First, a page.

Atari vs. Amiga war by saying both machines offer good value
             and are well-suited for MIDI and other music applications.
             More Expensive Machines:
             Macintosh:  In fairness, I must confess to a certain amount
             of anti-Mac prejudice.  My criticisms are not new:
             expensive peripherals, up-until-recently closed
             architecture, hard-to-support serial bus, operating system
             designed for computerphobes, etc.  However, if you like it
             you like it, and there are some excellent professional music
             packages available for it.  However, my preference, hands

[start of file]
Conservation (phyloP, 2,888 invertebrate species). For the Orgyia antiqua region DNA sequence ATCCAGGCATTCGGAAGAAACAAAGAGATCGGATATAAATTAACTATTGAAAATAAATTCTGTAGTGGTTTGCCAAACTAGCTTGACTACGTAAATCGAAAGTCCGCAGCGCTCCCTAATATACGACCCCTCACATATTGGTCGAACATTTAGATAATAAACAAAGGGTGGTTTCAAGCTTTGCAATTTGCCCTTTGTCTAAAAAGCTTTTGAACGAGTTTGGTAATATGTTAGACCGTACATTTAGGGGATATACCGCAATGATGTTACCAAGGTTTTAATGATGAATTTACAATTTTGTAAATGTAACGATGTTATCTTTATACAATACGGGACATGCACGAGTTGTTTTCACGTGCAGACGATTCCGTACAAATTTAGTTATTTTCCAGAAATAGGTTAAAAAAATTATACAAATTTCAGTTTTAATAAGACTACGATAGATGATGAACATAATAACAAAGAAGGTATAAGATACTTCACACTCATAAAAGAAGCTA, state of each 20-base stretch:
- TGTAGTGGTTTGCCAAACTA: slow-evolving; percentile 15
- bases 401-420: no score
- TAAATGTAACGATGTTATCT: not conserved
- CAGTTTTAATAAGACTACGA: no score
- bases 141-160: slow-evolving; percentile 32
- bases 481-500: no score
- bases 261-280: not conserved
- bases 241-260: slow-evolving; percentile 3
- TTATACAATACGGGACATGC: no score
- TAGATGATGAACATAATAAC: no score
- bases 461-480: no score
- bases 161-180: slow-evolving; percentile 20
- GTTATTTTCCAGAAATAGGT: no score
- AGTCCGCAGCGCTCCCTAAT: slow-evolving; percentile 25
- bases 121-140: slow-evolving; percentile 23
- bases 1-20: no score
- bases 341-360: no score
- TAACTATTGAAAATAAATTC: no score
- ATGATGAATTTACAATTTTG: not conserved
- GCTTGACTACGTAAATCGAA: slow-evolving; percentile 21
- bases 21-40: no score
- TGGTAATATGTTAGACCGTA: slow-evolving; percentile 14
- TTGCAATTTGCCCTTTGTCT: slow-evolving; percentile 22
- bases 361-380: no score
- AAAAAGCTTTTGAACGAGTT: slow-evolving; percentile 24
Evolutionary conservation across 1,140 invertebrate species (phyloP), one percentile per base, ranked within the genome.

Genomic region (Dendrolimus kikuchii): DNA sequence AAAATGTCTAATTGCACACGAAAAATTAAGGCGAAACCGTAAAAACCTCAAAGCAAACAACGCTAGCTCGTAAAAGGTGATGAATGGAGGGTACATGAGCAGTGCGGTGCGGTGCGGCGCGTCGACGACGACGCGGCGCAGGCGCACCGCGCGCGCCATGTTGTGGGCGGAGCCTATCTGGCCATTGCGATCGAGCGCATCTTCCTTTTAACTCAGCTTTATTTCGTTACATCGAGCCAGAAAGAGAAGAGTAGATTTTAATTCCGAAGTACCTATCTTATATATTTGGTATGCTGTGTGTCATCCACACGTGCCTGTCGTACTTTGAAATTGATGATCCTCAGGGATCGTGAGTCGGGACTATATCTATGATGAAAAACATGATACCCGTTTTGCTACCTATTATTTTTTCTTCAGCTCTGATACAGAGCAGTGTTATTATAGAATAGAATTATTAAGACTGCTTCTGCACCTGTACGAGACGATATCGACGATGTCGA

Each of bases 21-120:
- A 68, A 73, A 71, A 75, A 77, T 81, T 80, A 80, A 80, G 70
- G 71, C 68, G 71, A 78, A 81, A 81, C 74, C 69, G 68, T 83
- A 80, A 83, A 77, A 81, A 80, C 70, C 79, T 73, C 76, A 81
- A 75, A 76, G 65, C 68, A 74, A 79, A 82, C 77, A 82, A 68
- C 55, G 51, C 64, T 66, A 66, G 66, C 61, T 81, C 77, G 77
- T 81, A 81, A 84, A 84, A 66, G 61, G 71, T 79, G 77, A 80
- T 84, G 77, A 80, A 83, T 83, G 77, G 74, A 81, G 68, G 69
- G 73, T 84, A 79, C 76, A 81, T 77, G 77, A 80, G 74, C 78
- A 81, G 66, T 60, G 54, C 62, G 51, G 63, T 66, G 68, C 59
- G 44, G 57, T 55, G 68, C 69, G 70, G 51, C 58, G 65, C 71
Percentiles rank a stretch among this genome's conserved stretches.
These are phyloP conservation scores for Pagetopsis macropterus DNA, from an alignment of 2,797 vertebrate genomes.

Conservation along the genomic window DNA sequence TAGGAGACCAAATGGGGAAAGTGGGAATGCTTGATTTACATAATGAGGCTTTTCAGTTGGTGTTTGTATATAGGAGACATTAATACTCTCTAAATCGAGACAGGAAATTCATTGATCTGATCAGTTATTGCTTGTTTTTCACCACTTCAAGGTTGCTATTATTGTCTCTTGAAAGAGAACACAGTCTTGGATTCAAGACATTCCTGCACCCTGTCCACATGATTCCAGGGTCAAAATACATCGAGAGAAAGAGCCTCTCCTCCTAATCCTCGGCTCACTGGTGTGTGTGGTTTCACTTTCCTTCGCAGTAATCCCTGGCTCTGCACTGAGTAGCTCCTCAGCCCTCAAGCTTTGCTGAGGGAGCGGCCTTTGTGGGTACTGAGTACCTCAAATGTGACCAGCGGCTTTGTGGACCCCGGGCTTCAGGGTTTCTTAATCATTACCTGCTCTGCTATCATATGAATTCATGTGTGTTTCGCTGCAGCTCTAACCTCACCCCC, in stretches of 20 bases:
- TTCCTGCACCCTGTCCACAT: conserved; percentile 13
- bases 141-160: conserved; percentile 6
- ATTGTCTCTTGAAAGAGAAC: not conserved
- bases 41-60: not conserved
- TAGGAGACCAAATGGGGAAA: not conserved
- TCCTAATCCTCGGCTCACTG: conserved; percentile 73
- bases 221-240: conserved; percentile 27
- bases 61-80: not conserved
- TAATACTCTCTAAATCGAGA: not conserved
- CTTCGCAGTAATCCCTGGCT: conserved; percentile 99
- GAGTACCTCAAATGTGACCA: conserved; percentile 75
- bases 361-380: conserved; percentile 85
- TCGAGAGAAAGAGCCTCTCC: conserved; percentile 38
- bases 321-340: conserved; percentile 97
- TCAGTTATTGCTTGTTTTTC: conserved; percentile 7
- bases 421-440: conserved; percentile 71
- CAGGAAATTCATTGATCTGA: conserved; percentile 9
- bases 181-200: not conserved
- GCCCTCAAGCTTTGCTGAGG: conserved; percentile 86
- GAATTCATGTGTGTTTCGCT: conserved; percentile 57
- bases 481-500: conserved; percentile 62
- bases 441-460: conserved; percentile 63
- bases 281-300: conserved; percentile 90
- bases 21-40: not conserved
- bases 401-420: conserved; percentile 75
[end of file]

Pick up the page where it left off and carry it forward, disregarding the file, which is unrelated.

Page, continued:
down, is:
             IBM PC-XT (and PC clones):  The PC offers a great variety of
             powerful, professional music software packages, and a
             variety of flexible MIDI interfaces are available for it.
             It is also the only machine which will run Personal
             Composer, the only notation program I've seen which actually
             works.  There are other notation programs out, but they are
             so riddled with bugs as to be almost unusable, or else are
             so limited in their implementations as to impose severe
             restrictions on composers.  (I will happily retract the
             preceding statements upon compelling evidence to the
             contrary). One program worth mentioning is Texture, a
             sequencer which has become the de facto standard of
             professional musicians.
                                   Final Words
             As stated at the outset, MIDI is a very large topic to be
        tackled in a single report.  I hope I have presented enough